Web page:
Figure 2 Typical chromatogram obtained for A) Standard solution (10 µg Hg l−1) and B) Certified reference material extract (Tuna Fish, ERM-CE 464) analyzed using optimal conditions (see Table 1 ). 

A typical chromatogram obtained in optimal conditions for a standard solution and for real sample extract is presented in Figure 2 . As expected, a good separation and an adequate resolution are observed for synthetic and real samples for both species.

In Table 3 , the chromatographic conditions for methods recently reported for the determination of iHg and MeHg are summarized and compared with the proposed method. As seen, our method requires a shorter analysis time compared with those in reported methods. ICP-MS detection-based method is the only method requiring the lowest time because this technique does not require the reduction and photooxidation steps that are mandatory for CV-AFS. In addition, the required methanol content is considerably lower than that in previously reported methods, which is very interesting for the economy of solvents and for the application of this separation method coupled with atomic detection techniques (e.g., ICP-MS based) where organic solvents are detrimental for routine analysis.

3.2 Evaluation of figures of merit

Linearity was established by measuring iHg and MeHg standards and reaching a limit of 200 µg l−1. The coefficient of regression (R2) was highest at 0.99 for both species. The analytical repeatability was determined by the analysis of six replicate standard solutions resulting in a coefficient of variation of 7.5 %. The limit of quantification (LOQ) values were 2.5 and 8.8 µg l−1 for MeHg and iHg, respectively. These values are comparable to similar methods proposed in the literature and were adequate for monitoring mercury species in seafood according to FAO and EFSA recommendations.

3.3 Application to certified and real fish samples

To efficiently extract mercury species from fish samples, the extracted methylmercury concentration from the certified fish (Tuna fish ERM-CE 464) was evaluated using three different extraction solutions: 1) HCl 6M; 2) HCl 6M + NaCl 0.5M; and 3) tetramethylammonium hydroxide (25 %). In this way, the recovery (%) obtained for each solution was 78 %, 93 %, and 76 %, respectively. Clearly, the best recovery was obtained with solution 2, with a concentration of 5.09 ± 0.14 mg kg−1 (Certified value: 5.50 ± 0.17 mg kg−1), which was probably due to the combined effect of hydronium and chloride ions for extraction and the solubilization of methylmercury during the extraction step. Similar results were reported in previous studies, where closed-vessel microwave-assisted extraction was not considered 15 . For these reason, this method was considered for following analyses.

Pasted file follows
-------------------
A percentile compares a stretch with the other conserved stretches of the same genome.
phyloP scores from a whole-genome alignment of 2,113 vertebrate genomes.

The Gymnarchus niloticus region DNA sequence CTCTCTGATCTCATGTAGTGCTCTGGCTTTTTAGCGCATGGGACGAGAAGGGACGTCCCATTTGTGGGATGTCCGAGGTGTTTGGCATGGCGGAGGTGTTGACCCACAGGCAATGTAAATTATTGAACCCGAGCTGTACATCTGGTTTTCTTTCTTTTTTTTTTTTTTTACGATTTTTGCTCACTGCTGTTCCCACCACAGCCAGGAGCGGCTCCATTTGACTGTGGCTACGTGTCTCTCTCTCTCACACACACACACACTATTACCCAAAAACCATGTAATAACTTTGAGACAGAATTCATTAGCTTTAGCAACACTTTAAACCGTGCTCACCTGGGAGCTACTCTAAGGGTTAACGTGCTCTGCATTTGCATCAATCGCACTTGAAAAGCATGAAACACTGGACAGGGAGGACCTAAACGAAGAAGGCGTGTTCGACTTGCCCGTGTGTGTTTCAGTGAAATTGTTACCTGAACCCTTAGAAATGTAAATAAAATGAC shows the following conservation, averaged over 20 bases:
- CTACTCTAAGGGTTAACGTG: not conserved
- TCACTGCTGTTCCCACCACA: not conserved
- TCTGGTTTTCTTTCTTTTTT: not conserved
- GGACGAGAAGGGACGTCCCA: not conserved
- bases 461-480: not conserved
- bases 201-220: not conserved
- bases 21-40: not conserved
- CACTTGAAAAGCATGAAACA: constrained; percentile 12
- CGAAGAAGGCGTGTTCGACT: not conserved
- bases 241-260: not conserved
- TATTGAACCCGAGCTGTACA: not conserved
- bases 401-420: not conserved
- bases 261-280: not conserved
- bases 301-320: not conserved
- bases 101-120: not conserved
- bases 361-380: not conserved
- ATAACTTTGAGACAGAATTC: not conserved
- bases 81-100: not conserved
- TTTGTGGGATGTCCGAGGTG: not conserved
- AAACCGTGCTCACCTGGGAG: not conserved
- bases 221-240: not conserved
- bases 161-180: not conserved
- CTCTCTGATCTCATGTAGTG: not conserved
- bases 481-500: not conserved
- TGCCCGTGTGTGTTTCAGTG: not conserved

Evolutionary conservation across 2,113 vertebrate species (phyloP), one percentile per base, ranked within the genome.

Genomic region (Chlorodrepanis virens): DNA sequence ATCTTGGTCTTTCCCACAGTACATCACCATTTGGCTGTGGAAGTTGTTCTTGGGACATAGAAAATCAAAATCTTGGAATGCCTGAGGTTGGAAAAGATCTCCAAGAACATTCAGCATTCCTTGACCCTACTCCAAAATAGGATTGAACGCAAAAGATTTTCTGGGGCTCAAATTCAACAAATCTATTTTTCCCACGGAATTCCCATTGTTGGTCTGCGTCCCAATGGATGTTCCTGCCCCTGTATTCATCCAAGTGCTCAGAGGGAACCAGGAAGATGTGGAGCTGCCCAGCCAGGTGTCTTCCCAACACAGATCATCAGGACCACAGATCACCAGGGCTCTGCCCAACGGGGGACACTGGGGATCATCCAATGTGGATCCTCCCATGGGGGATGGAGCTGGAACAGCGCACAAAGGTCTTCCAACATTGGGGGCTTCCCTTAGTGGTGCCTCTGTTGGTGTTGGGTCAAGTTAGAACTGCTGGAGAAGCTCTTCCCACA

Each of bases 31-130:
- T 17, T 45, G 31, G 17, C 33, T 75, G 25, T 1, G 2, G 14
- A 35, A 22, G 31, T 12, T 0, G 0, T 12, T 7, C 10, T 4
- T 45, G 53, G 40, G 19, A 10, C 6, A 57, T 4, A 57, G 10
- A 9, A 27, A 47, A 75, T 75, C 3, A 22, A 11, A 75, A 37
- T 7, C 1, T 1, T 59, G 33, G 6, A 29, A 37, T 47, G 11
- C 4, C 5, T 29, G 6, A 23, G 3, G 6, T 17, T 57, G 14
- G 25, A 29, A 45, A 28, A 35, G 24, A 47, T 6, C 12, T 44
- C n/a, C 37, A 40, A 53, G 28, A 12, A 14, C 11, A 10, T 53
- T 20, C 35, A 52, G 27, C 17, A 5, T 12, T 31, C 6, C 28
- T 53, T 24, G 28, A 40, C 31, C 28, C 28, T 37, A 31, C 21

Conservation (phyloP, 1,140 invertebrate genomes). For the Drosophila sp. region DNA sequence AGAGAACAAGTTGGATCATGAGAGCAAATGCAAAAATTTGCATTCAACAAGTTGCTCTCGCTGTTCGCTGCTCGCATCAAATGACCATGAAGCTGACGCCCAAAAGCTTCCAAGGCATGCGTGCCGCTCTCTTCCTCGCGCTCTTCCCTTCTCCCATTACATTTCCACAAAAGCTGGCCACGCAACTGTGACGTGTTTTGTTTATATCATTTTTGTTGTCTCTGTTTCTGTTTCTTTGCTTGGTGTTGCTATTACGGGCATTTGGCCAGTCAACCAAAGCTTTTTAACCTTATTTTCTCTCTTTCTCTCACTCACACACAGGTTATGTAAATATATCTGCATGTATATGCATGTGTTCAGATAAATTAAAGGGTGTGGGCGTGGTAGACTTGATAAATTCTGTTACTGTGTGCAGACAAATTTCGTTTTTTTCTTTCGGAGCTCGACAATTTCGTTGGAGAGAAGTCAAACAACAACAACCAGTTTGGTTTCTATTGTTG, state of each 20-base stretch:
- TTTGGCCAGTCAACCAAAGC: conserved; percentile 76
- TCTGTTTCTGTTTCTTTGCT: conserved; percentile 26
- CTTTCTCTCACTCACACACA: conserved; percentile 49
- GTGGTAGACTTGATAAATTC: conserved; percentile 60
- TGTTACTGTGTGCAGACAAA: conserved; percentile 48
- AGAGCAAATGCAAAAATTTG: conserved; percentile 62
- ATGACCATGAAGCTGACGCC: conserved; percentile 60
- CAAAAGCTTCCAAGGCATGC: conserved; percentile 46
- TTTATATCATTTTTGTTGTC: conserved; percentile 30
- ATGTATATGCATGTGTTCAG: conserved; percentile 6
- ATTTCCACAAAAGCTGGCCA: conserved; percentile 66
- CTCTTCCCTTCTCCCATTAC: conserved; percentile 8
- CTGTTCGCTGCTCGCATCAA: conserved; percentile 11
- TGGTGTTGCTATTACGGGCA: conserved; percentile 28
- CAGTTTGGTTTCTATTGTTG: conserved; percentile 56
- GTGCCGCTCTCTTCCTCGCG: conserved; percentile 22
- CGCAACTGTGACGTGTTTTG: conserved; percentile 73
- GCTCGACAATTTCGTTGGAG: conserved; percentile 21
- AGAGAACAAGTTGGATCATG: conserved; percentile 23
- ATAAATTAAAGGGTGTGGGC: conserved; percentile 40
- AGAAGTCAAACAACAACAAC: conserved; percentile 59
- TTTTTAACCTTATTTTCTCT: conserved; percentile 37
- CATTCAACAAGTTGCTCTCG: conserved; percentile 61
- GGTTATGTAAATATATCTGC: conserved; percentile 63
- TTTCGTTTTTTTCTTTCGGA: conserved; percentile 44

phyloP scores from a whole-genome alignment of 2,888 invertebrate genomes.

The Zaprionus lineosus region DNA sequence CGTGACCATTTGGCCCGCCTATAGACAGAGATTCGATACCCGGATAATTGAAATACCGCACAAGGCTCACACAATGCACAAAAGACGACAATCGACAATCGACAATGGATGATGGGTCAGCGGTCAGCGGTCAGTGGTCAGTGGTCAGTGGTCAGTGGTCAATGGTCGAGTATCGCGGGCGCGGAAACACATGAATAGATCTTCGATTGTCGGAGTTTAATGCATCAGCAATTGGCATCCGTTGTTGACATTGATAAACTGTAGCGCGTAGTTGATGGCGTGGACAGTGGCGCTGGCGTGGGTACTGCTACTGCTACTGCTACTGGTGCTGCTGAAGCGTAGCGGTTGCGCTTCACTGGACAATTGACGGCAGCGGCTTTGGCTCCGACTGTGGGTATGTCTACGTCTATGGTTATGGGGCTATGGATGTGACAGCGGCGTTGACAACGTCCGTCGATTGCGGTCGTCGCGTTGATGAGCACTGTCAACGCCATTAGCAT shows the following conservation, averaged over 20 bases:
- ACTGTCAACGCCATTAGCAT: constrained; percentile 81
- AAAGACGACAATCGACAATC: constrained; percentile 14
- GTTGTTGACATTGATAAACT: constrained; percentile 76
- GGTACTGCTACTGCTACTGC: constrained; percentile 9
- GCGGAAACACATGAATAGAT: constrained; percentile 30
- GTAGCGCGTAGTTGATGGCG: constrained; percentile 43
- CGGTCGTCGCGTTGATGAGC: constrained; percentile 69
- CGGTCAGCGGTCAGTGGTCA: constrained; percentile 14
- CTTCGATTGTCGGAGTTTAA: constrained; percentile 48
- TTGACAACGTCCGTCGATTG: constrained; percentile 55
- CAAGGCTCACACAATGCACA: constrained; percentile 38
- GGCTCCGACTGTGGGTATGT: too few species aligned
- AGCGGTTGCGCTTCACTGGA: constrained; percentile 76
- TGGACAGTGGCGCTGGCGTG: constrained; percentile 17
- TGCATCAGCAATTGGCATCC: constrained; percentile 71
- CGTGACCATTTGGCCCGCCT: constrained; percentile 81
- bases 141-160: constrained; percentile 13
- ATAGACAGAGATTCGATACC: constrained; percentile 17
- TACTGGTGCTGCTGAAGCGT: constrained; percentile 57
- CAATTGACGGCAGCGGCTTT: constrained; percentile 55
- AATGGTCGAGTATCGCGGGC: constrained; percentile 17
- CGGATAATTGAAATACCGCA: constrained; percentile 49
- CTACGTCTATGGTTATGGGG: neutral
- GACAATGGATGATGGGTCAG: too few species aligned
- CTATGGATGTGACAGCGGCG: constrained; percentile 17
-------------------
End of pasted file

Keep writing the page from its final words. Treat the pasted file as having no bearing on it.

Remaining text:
The results obtained for real fish samples are presented in Table 3 . As expected, the methylmercury content exceeds 80 % of the total mercury for all analyzed samples. In addition, the fresh samples that were acquired in fishing coves present methylmercury levels higher than the recommended values, whereas the commercial products do not exceed these limits. These differences could be explained by the control of industrial activities by governmental authorities, which is not the case for artisanal fisheries existing in fishing coves. The major control of fish used for consumption must be audited in order to decrease the human exposition risk, especially for children and pregnant women.

Table 3 Total mercury and methylmercury levels found in fish samples collected in supermarkets (C) and fishing coves (F) from some chilean coast sites. Concentration expresed as mean ± standard deviation (n=3). 

Total Mercury (mg kg −1) Methylmercury (mg kg −1) Codex Maximum Level A RSA Chile Maximum level B
Fish sample Dry Wet Dry Wet 1.0 mg kg −1 of MeHg for predatory species 1.5 mg kg −1 of MeHg for predatory species
Albacore (F) 3.8 ± 0.1 2.29 ± 0.06 3409 ± 35 3409 ± 35
Albacore (C) 1.69 ± 0.09 1068 ± 56 1475± 49 1475 ± 49
Shark (F) 1.38 ± 0.04 839 ± 26 1090 ± 56 644 ± 32
Tune (C) 0.87 ± 0.04 529 ± 25 731 ±28 439 ± 17

A:Recommended values (wet weigth), currently in discussion ( www.fao.org ; last revision: march 2018).

B:Maximum level (wet weigth), Reglamento sanitario de los alimentos (DTO 977/96), Minsal, Chile, 13-05-1997 ( www.minsal.com )

4. CONCLUSIONS

An analytical method was developed to simultaneous determine inorganic mercury and methylmercury with chromatographic separation using a monolithic column. In optimal conditions, this separation procedure results were faster and required lower organic solvent consumption compared to reported methods.

Finally, the proposed method was applied to certified and real fish samples, demonstrating good analytical performance and the applicability of the proposed methodology to complex biological samples. Additionally, some fish samples contain mercury levels higher than the recommended values, and their consumption can pose risk to human populations, indicating the need for major control of fish, especially for fresh samples.

ACKNOWLEDGMENTS

The authors acknowledge financial support from CONICYT (Project Fondecyt 1150950) and Dirección de Investigación (VRIEA-PUCV, Project 125.701).